The end of Common Core under any name in Florida

The end of Common Core under any name in Florida. The education establishment shakeup is underway

Excerpt: Gov. Ron DeSantis wants to create new state curriculum standards that would eliminate “the vestiges of Common Core,” he announced in Cape Coral on Thursday.

“We stuck with Common Core then we re-branded it … It’s all the same. It all needs to be looked at, it all needs to be scrutinized,” DeSantis said during the announcement at Ida S. Baker High School, flanked by Education Commissioner Richard Corcoran and local school administrators.

DeSantis announced an executive order asking Corcoran to spend a year creating new state curriculum standards, which would then be presented to the Legislature for the 2020 session, which starts in January.

Bottom Line: At this point it's way too early to know what’s next. I’m also not one to simply declare success because simply “something is happening” but here’s the thing. Something has needed to happen. On one hand it’s true that Florida’s been on the upswing nationally in education rankings in recent years. On the other hand, what does that really mean? I’ll give you a couple of examples. Palm Beach and Miami-Dade Counties earned “A” ratings for the public schools overall last year, right? Now an A is as good as it gets. I mean no disrespect generally but take a look at the average high-school grad. Is the level of education in Palm Beach or Miami-Dade generally about as good as it gets for high schoolers or have we just lowered the bar enough that we’re grading on a significant curve? There are a bunch of examples I could use but how about something as basic as financial literacy. Here are a couple of numbers to illustrate the point using a combination of FINRA and Center for Financial Literacy data.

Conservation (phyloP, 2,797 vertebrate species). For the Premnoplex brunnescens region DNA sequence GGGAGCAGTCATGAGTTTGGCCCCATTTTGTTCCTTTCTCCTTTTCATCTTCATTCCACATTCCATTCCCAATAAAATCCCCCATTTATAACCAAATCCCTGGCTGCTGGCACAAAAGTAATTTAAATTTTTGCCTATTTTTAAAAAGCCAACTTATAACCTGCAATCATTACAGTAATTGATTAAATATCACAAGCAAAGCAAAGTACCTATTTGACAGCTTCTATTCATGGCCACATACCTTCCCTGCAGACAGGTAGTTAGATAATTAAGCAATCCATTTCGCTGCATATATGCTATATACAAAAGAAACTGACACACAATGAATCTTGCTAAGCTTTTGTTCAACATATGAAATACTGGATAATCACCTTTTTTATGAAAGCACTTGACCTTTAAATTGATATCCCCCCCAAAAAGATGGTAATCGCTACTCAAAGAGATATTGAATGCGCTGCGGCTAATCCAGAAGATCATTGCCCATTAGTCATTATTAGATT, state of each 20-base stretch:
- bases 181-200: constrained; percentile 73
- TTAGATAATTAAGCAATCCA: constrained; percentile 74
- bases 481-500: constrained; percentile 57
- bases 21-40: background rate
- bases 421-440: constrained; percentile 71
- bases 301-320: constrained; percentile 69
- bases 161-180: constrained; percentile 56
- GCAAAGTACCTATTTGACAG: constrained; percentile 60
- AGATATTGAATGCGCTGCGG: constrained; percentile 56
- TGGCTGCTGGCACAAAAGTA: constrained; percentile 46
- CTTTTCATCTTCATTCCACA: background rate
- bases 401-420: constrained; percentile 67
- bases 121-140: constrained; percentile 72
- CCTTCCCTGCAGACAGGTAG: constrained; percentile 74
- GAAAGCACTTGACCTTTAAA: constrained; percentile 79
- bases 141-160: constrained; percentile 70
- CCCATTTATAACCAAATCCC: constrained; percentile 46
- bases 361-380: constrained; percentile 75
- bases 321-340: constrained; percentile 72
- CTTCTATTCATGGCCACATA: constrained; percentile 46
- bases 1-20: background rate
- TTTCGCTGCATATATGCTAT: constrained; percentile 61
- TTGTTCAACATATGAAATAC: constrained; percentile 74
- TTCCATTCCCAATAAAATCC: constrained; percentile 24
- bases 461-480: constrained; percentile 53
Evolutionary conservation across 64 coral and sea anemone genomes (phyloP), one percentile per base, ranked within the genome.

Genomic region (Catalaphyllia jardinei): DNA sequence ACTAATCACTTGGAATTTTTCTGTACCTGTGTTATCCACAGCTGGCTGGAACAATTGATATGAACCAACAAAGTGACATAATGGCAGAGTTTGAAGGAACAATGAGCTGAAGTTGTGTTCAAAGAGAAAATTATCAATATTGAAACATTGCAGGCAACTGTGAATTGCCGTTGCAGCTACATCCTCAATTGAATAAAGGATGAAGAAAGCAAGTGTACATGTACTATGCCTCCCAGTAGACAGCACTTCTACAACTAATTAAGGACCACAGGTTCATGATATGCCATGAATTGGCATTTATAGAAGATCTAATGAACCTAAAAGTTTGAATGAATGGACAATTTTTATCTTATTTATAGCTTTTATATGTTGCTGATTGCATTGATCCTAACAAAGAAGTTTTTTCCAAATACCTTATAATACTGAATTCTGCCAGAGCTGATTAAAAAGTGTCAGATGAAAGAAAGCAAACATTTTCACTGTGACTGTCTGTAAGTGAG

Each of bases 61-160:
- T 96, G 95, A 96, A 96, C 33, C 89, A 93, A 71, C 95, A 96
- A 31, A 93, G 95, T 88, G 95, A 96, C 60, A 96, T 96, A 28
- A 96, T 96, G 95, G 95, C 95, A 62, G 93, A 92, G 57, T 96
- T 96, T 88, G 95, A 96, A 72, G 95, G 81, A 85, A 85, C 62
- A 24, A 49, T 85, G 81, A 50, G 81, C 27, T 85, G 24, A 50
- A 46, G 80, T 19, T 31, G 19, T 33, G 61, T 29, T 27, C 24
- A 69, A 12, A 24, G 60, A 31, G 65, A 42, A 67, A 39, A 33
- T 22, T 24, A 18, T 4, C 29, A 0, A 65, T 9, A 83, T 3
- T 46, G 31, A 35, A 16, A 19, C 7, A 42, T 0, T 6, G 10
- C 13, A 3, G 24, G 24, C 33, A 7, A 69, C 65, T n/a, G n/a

• 46% 
  • 9.4%

Know what those two numbers are? The approximate basic financial literacy levels for graduates and the percentage of graduates who are proficient. To put it another way, the average high-school graduate is financially illiterate. And that potentially deserves an A? And that’s just one clear example of how underwhelming “success” is in our education establishment. And btw, if you want to know how awful financial education is generally across the country – Florida's in the upper half of state with those numbers! Anyway, point is – an A isn’t what it used to be and what’s behind door number two is appealing to me at this point.

Governor DeSantis has also placed emphasis on civics education as part of a rebuild. If we have reforms that mandate financial literacy and teach civics effectively – count me in.

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